Having lost three weeks of normal sitting time to Covid-19 restrictions the House is left with just nine sitting weeks until Christmas and much on the agenda. Extended hours are planned to help catch up lost time, but not for this week.
The Speaker has somewhat relaxed restrictions on the numbers of MPs allowed in the debating chamber and the House is observing its usual sitting hours (rather than the very minimal hours of recent weeks).
There are a slew of major government bills up for discussion (including one brand new one), but Wednesday will be the first Members Day since August 4th and include a number of some interesting new bills.
Here are some things to note - first the Government bills:
The Counter-Terrorism Legislation Bill is back from the Justice Select Committee for a second reading. The committee has suggested a few amendments including making it clear that 'planning to plan' a terrorism act is not included in the new 'planning' an act definition.
They have also suggested changing the intended outcome of an act from “cause fear” to “intimidate” to make it less nebulous for legal proof.
Clean vehicles: new sticks and carrots
The Land Transport (Clean Vehicles) Amendment Bill is a new legal vehicle (pun intended) aiming at lowering New Zealand’s light vehicle emissions via three levers.
It would apply a clean vehicle standard to imports, formalise a system of clean vehicle discounts/dirty vehicle charges, and create a vehicle labeling requirement to inform buyers of vehicle emissions.
Drinking water controls
The Water Services Bill is an element of Local Government Minister Nanaia Mahuta’s overhaul of New Zealand’s water supply and waste systems. This bill reforms the regulation of drinking water with a new body to oversee it.
It is returning from the Health Select Committee who considered a whopping 977 submissions on it including 130 oral presentations. Many submissions were from people who use very small, local water supplies (like a shared bore) and don’t want to be caught up in a system designed for major suppliers.
The committee is recommending some amendments. They have noted that the water authority Taumata Arowai is working on "acceptable solutions" for small suppliers. This has satisfied the committee majority but National and ACT still have concerns about those smaller users.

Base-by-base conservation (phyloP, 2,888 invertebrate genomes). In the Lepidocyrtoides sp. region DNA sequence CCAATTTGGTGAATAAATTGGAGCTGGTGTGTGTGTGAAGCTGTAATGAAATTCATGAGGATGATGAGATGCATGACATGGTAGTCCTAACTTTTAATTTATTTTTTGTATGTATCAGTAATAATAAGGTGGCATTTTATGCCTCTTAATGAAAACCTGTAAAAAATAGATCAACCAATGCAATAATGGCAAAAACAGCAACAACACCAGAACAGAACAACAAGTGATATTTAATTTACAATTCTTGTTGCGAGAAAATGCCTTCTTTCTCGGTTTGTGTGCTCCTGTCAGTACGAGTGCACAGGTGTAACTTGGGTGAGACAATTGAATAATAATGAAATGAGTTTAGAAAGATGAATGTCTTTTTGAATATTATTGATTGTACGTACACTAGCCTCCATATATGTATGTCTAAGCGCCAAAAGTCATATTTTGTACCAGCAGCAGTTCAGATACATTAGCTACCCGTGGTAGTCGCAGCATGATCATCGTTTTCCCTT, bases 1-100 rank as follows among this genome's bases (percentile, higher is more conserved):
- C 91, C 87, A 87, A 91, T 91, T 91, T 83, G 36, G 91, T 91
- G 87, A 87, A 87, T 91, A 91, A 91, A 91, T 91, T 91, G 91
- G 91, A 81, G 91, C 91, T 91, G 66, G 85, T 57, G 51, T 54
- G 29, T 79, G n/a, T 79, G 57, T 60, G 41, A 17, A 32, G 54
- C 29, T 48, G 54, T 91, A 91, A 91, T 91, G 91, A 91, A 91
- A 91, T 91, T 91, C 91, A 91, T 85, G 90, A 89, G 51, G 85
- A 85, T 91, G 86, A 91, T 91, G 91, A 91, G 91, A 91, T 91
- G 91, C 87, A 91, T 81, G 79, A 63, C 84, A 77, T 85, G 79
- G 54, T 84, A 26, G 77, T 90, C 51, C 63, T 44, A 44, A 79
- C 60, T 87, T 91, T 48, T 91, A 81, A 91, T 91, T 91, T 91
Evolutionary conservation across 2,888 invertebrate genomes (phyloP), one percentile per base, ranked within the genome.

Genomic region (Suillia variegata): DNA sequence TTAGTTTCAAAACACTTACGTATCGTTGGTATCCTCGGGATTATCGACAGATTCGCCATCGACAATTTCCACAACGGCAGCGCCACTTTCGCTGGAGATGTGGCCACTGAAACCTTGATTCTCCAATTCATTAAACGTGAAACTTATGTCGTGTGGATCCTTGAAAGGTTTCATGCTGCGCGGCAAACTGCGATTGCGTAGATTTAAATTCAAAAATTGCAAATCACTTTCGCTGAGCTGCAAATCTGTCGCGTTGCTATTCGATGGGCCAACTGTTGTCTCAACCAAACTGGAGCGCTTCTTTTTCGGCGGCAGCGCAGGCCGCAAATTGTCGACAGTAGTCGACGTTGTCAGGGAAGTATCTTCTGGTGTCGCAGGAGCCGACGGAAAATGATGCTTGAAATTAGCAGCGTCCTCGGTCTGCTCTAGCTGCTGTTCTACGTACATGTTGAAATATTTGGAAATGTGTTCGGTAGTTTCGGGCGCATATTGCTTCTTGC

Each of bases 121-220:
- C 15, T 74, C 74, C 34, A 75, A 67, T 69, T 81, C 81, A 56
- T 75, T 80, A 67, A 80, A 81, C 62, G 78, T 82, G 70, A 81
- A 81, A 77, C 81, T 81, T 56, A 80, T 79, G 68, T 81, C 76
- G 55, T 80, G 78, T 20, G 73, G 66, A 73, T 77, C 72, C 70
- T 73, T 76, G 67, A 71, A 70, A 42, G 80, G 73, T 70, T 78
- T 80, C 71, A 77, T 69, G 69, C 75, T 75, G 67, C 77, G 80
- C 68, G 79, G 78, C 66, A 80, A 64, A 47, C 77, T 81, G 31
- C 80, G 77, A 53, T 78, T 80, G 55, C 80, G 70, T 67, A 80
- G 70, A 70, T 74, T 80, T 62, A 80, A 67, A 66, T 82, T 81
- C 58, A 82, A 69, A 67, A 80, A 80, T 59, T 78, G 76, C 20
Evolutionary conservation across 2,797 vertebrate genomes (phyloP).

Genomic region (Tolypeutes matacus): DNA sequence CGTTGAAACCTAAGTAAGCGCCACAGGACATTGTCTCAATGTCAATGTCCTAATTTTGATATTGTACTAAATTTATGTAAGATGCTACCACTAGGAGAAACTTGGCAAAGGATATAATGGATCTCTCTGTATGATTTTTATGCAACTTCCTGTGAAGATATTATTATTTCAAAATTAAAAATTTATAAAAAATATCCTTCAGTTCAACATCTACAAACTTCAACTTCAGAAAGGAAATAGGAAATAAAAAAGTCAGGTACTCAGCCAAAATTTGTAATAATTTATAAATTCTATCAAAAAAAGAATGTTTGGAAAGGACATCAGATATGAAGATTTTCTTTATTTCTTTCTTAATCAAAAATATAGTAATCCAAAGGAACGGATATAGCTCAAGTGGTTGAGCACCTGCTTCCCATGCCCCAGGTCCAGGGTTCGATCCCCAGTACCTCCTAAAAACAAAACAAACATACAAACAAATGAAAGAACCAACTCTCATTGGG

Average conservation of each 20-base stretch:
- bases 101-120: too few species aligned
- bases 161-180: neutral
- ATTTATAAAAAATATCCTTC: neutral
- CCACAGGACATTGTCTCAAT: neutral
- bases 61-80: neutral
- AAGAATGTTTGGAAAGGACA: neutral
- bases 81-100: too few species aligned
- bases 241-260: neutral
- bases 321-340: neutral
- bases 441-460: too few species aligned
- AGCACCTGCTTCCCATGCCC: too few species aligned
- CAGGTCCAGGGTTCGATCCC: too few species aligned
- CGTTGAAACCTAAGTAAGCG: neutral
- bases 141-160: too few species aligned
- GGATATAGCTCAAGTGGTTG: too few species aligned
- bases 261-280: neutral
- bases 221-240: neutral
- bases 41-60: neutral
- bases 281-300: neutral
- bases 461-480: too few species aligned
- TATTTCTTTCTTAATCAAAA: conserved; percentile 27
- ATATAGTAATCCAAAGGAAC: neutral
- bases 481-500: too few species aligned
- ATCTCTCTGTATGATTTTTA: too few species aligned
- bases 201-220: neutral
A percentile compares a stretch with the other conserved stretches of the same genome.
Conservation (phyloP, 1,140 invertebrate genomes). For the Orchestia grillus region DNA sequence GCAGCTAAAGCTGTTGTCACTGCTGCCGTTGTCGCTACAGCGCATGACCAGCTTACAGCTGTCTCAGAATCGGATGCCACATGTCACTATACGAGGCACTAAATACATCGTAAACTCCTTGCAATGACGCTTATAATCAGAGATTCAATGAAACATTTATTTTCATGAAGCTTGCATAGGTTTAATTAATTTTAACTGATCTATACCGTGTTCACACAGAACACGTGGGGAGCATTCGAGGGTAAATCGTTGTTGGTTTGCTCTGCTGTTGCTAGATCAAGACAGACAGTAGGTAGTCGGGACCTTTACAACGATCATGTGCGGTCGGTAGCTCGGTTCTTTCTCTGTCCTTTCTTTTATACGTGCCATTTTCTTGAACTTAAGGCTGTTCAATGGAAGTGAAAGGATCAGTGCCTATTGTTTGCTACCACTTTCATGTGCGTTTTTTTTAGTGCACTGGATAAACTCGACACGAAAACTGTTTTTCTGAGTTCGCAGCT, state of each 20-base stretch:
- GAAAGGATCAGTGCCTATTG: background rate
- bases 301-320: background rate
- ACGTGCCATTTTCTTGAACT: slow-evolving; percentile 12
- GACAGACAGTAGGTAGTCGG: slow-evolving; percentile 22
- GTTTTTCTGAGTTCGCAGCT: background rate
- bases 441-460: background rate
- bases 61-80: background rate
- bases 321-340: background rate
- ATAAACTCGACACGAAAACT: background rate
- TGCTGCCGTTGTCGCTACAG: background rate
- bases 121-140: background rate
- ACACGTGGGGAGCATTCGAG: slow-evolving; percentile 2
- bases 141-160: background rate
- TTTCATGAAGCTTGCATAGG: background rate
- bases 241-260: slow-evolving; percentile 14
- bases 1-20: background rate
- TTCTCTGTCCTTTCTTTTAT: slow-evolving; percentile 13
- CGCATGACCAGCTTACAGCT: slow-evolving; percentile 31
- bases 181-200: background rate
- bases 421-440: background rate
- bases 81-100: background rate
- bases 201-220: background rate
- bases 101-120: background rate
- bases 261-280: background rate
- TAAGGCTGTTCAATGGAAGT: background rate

Sole parent work requirements: child age changes
The Social Security (Removal of Subsequent Child Policy) Amendment Bill undoes a change that National made in 2012 to sole parents benefit rules regarding work obligations for mothers on sole parent support.
Sole parents have obligations to seek part time work once their youngest dependent turns three, and full time work (30+ hours) once their youngest is thirteen.
The 2012 rule meant that subsequent children (those born after claiming the benefit) didn’t impact on a parent’s obligation to work once that new child turned one year old. The new rule would mean that work obligations were based on the age of the youngest dependent child.
The Bill is returning from Select Committee with very minimal amendments suggested. National and ACT oppose the Bill. Te Pāti Māori, the Greens and Labour support it.
The Members' Bills
The member’s bills this week include a third reading and a bunch of first readings. Many member’s bills don’t survive a first reading but third readings are on the cusp of becoming law.
The New Zealand Superannuation and Retirement Income (Fair Residency) Amendment Bill has a third reading and looks likely to become law. Originally a New Zealand First member’s bill, it was picked up by National’s Andrew Bayly when its original sponsor failed to return after the election.
It requires a longer working age residency in New Zealand (20 years up from 10) before qualification for superannuation. The Select Committee’s suggestion of phasing this in very slowly was adopted at the second reading.
Also up this week are brand new Members Bills aimed at:
Preventing discrimination against disabled people for having a disability assist dog. A bill from Green MP Ricardo Menéndez March.
Devolving to local government the regulation of four agricultural actions: stock exclusion from bodies of water, sediment control, the environmental impact of intensive winter grazing and the pastoral use of nitrogen fertiliser. A bill from ACT MP Mark Cameron.
Creating a mechanism for New Zealand to impose autonomous sanctions (things like asset freezes and travel bans) on individuals or bodies outside New Zealand. A bill from National MP Gerry Brownlee.
Requiring local body politicians to reveal their pecuniary interests (potential financial conflicts of interest) just as MPs are required to do. A bill from Labour MP (and former Palmerston North Deputy Mayor) Tangi Utikere.